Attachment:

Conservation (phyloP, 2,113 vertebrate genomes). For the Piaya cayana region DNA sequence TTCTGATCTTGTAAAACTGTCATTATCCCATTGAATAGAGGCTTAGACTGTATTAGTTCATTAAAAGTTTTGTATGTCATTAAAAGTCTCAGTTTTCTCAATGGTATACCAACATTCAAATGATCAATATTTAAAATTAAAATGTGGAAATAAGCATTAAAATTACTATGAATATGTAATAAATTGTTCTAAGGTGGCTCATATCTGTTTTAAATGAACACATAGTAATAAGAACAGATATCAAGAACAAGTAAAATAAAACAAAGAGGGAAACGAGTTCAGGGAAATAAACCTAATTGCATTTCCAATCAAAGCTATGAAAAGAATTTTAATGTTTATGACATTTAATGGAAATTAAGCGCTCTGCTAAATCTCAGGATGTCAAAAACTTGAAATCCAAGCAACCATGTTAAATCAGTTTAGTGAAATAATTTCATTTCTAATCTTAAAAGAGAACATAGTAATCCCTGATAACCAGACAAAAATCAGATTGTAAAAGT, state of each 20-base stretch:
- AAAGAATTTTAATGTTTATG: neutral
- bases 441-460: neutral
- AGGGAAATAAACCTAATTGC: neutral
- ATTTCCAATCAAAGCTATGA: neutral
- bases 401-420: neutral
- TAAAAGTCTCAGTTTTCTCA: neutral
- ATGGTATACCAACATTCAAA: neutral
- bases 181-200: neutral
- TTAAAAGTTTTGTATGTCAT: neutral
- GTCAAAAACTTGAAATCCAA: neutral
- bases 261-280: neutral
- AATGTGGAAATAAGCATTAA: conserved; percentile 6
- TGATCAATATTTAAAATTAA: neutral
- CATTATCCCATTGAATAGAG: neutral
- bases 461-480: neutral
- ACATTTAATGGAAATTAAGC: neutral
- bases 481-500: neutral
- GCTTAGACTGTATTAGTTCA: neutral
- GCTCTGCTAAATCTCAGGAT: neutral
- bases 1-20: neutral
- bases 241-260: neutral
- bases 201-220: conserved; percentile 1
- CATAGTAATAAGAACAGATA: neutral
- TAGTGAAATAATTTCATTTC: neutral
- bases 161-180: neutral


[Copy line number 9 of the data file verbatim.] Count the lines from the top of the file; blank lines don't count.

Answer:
- bases 181-200: neutral